Child dies in captivity as Nigerian bandits free 32 more abducted school kids 

UNICEF says Nigeria schools increasingly become unsafe for children

 By Abdulkareem Haruna

A total of 90 students who were abducted three months ago at a school in Northwest Nigeria have so far been freed even as one of them died while in captivity, officials said. 

On Friday the bandits freed 32 more abducted school kids, mostly teenagers after collecting a part ransom of N24 million, according to some relatives of the children familiar with the matter. 

A total of 121 students were on July 5, 2021 abducted from their school dormitory by armed bandits. Unnamed bandits in Northwest Nigeria have become notorious for abducting children in exchange for ransom. 

The latest batch of children had spent  88 days in captivity before their parents managed to negotiate for their release. 

Officials said 31 more school boys and girls are still being held in captivity until their parents sort out their ransom. 

The government has made it a matter of policy not to pay ransom to abductors. That situation leaves parents with the trouble of sorting out the negotiations for their kidnapped children. 

A total of 40 kids were released in the first batch after the parents paid a collective ransom of N50 million. 

Reliable family sources said the latest money paid to the abductors was N24 million. 

However, one of the abducted kids didn’t make it out alive as the child, who was said to be in his or her early teens, died while in captivity. 

All the kids were from a Christian school located in Kaduna.

“All the students released so far are junior students who are weak and vulnerable. None of the senior school students kidnapped has been released,” said Mr Johnson Hayab, an official of Christian Association of Nigeria (CAN)”

Using a single negotiator that was  engaged by the church officials, the officials pleaded for financial support from members of the public to enable them to secure the release of the remaining children.   

“CAN Kaduna State is simply crying out to spirited Nigerians to come to our rescue in whatever way to help get our children back home” Mr Hayab said. 

“The trauma parents of these children are going through is not good for their physical and mental health. 

“The worst is how the children are faring in this rainy season. Those who were released came back home very sick and weak, suggesting that that not backmaybee in a more severe situation.”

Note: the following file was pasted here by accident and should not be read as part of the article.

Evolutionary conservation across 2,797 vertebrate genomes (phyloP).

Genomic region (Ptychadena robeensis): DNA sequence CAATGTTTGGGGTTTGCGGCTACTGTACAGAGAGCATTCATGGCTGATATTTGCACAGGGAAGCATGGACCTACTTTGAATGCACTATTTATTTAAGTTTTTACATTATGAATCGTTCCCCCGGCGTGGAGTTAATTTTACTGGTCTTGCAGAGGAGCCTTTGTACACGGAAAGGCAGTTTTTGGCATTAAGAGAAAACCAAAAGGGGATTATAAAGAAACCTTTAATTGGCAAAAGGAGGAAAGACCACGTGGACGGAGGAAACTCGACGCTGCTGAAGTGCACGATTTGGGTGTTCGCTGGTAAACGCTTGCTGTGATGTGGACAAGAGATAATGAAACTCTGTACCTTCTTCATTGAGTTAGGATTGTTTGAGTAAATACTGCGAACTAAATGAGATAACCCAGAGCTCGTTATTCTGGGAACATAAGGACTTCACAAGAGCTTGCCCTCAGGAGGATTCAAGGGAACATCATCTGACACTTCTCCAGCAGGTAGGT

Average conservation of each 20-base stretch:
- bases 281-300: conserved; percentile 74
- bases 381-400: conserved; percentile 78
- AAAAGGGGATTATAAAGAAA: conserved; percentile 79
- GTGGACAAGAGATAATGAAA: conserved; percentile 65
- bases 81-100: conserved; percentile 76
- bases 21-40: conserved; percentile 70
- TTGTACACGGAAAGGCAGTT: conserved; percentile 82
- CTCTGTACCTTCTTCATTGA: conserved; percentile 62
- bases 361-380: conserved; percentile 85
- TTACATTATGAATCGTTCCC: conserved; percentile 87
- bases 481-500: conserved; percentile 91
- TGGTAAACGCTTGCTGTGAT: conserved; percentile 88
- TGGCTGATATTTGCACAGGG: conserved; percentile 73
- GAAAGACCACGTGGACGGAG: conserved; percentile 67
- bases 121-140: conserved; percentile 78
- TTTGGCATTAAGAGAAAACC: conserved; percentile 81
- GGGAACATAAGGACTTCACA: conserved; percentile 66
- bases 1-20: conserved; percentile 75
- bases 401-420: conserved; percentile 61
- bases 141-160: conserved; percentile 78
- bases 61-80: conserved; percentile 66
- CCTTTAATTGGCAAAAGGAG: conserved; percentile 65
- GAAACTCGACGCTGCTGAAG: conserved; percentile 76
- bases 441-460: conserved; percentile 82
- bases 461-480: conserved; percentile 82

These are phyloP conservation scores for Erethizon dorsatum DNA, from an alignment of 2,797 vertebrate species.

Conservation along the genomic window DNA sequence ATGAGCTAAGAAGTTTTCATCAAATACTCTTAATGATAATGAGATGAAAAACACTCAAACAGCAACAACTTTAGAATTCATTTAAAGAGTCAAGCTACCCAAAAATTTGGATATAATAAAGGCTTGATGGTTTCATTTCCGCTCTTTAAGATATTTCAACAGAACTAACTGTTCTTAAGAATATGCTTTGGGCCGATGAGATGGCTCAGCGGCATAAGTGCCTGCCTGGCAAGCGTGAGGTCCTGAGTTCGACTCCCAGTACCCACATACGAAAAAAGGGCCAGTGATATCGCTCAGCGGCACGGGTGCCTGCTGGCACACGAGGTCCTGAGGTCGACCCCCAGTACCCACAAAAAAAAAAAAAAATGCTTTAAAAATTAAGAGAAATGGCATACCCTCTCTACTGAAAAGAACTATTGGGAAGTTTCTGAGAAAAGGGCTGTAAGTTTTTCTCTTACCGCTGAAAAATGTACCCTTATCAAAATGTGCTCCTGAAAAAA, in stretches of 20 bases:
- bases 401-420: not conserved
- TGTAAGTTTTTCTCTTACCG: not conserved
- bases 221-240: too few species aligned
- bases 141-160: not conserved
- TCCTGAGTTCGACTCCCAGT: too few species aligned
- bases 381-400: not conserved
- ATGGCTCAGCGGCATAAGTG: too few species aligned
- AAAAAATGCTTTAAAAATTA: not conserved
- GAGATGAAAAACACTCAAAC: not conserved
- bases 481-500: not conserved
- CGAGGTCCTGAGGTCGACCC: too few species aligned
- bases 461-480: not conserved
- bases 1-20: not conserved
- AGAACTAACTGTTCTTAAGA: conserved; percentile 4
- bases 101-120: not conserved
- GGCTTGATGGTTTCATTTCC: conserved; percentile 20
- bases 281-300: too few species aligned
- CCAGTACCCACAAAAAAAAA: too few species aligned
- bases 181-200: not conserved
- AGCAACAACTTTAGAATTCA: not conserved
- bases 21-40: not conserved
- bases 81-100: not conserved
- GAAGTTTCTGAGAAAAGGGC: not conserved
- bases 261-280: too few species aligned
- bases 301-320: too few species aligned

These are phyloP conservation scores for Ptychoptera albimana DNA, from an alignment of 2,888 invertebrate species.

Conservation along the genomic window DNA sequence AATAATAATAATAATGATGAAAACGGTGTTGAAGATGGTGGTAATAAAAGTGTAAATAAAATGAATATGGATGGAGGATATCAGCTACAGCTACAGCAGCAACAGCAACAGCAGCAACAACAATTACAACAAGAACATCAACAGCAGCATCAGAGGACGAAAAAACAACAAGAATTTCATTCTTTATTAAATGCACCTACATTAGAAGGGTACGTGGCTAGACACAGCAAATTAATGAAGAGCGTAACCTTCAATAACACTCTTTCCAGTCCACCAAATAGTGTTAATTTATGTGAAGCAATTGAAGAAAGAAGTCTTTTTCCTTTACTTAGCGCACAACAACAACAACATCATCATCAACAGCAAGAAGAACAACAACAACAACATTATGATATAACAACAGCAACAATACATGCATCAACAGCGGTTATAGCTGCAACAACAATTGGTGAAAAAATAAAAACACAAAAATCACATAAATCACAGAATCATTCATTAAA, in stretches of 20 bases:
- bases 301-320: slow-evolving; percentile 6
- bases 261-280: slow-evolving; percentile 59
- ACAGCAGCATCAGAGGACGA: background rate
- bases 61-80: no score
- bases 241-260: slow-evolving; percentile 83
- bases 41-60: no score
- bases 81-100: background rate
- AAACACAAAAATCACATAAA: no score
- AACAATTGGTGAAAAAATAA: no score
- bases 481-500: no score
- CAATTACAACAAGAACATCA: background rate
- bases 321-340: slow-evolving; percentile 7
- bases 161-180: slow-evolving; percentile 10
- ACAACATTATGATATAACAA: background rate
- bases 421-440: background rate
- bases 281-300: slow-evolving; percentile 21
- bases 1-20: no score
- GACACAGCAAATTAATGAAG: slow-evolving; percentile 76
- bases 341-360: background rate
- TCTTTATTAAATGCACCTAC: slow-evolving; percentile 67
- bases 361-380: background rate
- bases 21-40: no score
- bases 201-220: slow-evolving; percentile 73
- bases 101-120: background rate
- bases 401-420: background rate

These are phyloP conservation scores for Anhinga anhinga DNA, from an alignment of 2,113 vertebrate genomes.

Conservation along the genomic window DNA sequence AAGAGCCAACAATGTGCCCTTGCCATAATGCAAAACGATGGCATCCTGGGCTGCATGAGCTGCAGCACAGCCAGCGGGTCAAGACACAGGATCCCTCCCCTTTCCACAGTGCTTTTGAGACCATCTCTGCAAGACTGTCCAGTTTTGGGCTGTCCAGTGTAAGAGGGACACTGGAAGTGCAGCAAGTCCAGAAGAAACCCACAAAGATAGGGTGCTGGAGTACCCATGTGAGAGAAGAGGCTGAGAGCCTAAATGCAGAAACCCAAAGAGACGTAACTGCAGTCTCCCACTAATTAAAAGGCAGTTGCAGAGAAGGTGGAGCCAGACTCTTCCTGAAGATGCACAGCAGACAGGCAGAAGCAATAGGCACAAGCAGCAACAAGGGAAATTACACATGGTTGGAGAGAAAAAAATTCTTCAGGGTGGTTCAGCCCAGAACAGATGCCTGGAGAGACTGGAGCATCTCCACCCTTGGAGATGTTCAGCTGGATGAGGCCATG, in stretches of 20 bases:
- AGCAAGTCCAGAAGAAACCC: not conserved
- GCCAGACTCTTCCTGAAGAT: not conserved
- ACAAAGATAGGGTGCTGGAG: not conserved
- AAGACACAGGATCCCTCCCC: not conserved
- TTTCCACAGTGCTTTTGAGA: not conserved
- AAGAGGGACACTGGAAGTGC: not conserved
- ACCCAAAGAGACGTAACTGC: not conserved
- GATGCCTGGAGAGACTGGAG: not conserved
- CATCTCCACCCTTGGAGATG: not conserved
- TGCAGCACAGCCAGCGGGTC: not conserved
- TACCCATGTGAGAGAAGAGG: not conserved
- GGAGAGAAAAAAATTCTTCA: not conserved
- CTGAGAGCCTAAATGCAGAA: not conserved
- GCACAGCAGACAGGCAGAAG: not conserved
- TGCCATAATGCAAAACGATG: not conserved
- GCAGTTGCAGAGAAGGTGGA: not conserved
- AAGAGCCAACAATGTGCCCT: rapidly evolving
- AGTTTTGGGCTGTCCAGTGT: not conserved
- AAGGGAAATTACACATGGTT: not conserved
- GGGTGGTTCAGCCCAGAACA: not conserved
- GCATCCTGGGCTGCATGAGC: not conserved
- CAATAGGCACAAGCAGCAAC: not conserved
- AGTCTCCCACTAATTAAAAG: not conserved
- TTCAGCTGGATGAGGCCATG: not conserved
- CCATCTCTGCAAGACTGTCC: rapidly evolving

The United Nations Children Fund had in a statement confirming the death of one of the abducted kids lamented the increasing risks school children face in their genuine quest for learning. 

“UNICEF said it was however relieved that 91 students of Salihu Tanko Islamiya School Tegina, in Niger State, abducted three months ago, have been freed from captivity. 

The organization condemned the death of one child who died while held by his abductors.

“Children who went in search of knowledge were abducted at their school – which is supposed to be a safe place for them – while exercising their fundamental right to an education,” said Peter Hawkins, UNICEF Representative in Nigeria.

“They spent 88 days in the hands of their abductors before being freed yesterday. It is a tragedy and utterly unacceptable that one of these children died in captivity.”

Hayatu Hashimu was just 6 years old at the time of his death.

“We rejoice with the families whose children have been freed – and express our deepest condolences to little Hayatu’s family, who have just suffered the worst loss on top of the tragedy they have gone through for the last 88 days,” said Peter Hawkins.

“No family should lose a child just because it took the right decision to send that child to school. Schools should not be a target. Children should not be a target. Education is a fundamental right of every child and any attack on an educational institution is a violation of that right.”

“We reiterate our call to authorities take all necessary measures to ensure schools are safe for all children.”

UNICEF said it will work with partners to provide mental health, psychosocial support and counselling services to both the freed learners and their parents.

An estimated 200 Nigerian students are believed to still be held after school abductions that have plagued the country since December 2020. More than 1,000 have been abducted in these attacks from December 2020 to date.

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